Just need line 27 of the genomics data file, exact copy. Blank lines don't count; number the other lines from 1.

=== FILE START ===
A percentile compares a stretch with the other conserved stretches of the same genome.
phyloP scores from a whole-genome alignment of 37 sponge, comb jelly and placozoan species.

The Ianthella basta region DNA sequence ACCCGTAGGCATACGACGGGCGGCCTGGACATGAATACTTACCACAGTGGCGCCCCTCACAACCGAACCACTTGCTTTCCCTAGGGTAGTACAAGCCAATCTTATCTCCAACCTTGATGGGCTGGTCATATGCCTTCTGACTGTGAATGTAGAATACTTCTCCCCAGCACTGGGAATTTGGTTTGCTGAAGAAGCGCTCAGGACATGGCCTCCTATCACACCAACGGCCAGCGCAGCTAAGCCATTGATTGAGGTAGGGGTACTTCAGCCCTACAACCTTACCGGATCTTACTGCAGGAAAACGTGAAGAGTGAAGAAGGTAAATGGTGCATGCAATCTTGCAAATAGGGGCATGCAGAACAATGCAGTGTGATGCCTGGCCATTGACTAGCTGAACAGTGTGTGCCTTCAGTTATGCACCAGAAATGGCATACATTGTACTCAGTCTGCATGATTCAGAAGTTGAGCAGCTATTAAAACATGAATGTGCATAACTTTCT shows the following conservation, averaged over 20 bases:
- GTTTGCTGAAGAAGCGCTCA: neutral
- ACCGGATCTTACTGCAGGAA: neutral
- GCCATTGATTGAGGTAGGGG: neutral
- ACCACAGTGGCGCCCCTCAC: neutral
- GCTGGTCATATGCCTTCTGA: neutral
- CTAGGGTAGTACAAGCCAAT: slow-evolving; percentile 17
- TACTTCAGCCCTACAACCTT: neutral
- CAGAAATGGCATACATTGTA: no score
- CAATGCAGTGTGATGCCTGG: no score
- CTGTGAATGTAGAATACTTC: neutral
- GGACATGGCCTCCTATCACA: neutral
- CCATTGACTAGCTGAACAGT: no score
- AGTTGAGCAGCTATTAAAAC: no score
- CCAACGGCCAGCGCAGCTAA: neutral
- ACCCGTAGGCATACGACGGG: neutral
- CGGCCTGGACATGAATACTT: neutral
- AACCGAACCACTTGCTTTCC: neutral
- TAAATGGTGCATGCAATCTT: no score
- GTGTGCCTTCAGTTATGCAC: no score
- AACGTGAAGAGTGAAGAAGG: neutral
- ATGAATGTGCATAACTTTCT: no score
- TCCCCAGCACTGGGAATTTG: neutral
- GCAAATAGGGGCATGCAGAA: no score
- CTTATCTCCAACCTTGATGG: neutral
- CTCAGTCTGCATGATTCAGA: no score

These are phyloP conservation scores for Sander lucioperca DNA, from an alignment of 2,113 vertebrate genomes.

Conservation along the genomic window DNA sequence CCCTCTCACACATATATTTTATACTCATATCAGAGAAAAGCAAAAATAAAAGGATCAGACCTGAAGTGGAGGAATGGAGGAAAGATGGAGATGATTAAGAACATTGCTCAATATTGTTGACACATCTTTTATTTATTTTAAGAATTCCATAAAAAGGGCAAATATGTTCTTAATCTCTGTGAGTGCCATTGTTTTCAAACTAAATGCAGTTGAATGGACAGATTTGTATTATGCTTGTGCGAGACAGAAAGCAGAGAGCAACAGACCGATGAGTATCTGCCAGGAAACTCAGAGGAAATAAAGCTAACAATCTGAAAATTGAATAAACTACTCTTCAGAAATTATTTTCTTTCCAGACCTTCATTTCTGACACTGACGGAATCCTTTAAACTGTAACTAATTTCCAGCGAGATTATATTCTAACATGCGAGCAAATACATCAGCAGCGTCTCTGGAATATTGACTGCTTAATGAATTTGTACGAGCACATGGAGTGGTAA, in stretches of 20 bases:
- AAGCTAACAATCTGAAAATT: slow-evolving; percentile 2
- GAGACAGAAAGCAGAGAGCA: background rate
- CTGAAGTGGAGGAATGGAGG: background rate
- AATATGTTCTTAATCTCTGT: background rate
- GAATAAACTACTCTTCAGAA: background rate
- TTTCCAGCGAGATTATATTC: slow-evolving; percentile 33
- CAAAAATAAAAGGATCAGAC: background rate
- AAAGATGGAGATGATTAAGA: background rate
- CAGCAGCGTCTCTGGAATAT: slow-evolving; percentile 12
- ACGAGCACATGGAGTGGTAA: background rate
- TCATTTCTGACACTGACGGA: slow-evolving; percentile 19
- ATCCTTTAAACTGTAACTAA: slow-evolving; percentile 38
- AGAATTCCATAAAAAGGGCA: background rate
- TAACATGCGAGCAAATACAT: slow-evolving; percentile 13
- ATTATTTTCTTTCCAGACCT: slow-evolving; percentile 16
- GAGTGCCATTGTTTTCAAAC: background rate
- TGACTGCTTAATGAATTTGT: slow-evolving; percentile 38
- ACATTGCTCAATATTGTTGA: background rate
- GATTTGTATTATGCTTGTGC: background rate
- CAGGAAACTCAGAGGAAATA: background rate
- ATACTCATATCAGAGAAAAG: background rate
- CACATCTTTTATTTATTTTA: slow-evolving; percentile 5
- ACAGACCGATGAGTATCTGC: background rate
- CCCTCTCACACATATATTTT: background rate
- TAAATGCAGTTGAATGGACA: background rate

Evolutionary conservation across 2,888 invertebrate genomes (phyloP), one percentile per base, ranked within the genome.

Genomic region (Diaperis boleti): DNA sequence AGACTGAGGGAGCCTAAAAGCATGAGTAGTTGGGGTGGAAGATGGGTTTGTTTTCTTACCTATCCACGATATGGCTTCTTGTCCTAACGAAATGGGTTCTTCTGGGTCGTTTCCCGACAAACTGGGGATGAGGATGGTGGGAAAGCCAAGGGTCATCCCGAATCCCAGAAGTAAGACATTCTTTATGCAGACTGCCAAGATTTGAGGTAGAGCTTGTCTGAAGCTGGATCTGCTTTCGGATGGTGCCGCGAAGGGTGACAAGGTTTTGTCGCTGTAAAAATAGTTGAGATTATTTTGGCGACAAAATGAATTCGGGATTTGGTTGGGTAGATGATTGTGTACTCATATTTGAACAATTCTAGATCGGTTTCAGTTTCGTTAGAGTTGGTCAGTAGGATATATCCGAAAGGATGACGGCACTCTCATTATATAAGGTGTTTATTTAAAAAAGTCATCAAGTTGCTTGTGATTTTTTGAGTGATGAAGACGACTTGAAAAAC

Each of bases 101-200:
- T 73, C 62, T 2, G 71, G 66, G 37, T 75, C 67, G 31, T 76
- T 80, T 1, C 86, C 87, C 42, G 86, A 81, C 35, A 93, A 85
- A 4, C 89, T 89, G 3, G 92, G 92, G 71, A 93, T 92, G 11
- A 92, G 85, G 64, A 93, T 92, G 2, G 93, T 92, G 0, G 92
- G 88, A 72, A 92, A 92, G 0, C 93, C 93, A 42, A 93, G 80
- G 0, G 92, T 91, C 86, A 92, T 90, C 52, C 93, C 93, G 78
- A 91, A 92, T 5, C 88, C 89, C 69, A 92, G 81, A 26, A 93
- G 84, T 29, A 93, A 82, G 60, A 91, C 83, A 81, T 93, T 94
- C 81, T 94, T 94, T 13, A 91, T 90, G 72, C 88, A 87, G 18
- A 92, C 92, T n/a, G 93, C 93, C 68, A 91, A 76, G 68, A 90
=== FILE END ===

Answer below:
- CTTATCTCCAACCTTGATGG: neutral